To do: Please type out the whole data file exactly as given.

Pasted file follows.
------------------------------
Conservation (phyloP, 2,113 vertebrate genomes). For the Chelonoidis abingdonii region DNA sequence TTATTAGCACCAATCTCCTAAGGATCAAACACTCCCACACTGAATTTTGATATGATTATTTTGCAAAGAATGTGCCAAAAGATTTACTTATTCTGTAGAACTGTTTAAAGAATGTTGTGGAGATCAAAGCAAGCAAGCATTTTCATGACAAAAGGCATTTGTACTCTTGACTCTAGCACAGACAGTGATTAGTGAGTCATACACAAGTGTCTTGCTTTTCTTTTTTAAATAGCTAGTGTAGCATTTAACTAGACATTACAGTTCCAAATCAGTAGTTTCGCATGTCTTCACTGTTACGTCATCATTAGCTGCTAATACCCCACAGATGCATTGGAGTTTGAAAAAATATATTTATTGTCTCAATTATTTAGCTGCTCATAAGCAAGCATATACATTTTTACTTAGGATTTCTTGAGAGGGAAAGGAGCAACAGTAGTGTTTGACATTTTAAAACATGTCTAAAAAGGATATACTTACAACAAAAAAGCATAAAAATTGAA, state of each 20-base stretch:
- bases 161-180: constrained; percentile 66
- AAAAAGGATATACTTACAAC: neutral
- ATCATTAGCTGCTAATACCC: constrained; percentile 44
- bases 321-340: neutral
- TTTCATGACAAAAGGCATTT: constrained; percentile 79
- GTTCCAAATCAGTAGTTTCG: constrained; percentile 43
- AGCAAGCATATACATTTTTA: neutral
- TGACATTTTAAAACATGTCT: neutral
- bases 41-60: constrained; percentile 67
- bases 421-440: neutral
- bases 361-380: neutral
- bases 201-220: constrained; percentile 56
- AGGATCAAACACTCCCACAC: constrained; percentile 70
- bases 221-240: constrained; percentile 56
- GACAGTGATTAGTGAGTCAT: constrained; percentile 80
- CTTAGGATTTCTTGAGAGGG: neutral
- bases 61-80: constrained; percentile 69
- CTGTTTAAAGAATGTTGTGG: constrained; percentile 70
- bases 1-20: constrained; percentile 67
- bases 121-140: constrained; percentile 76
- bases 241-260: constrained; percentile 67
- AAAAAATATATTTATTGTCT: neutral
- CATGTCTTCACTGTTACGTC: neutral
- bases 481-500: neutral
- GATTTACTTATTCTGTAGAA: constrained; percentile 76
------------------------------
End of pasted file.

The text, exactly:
Conservation (phyloP, 2,113 vertebrate genomes). For the Chelonoidis abingdonii region DNA sequence TTATTAGCACCAATCTCCTAAGGATCAAACACTCCCACACTGAATTTTGATATGATTATTTTGCAAAGAATGTGCCAAAAGATTTACTTATTCTGTAGAACTGTTTAAAGAATGTTGTGGAGATCAAAGCAAGCAAGCATTTTCATGACAAAAGGCATTTGTACTCTTGACTCTAGCACAGACAGTGATTAGTGAGTCATACACAAGTGTCTTGCTTTTCTTTTTTAAATAGCTAGTGTAGCATTTAACTAGACATTACAGTTCCAAATCAGTAGTTTCGCATGTCTTCACTGTTACGTCATCATTAGCTGCTAATACCCCACAGATGCATTGGAGTTTGAAAAAATATATTTATTGTCTCAATTATTTAGCTGCTCATAAGCAAGCATATACATTTTTACTTAGGATTTCTTGAGAGGGAAAGGAGCAACAGTAGTGTTTGACATTTTAAAACATGTCTAAAAAGGATATACTTACAACAAAAAAGCATAAAAATTGAA, state of each 20-base stretch:
- bases 161-180: constrained; percentile 66
- AAAAAGGATATACTTACAAC: neutral
- ATCATTAGCTGCTAATACCC: constrained; percentile 44
- bases 321-340: neutral
- TTTCATGACAAAAGGCATTT: constrained; percentile 79
- GTTCCAAATCAGTAGTTTCG: constrained; percentile 43
- AGCAAGCATATACATTTTTA: neutral
- TGACATTTTAAAACATGTCT: neutral
- bases 41-60: constrained; percentile 67
- bases 421-440: neutral
- bases 361-380: neutral
- bases 201-220: constrained; percentile 56
- AGGATCAAACACTCCCACAC: constrained; percentile 70
- bases 221-240: constrained; percentile 56
- GACAGTGATTAGTGAGTCAT: constrained; percentile 80
- CTTAGGATTTCTTGAGAGGG: neutral
- bases 61-80: constrained; percentile 69
- CTGTTTAAAGAATGTTGTGG: constrained; percentile 70
- bases 1-20: constrained; percentile 67
- bases 121-140: constrained; percentile 76
- bases 241-260: constrained; percentile 67
- AAAAAATATATTTATTGTCT: neutral
- CATGTCTTCACTGTTACGTC: neutral
- bases 481-500: neutral
- GATTTACTTATTCTGTAGAA: constrained; percentile 76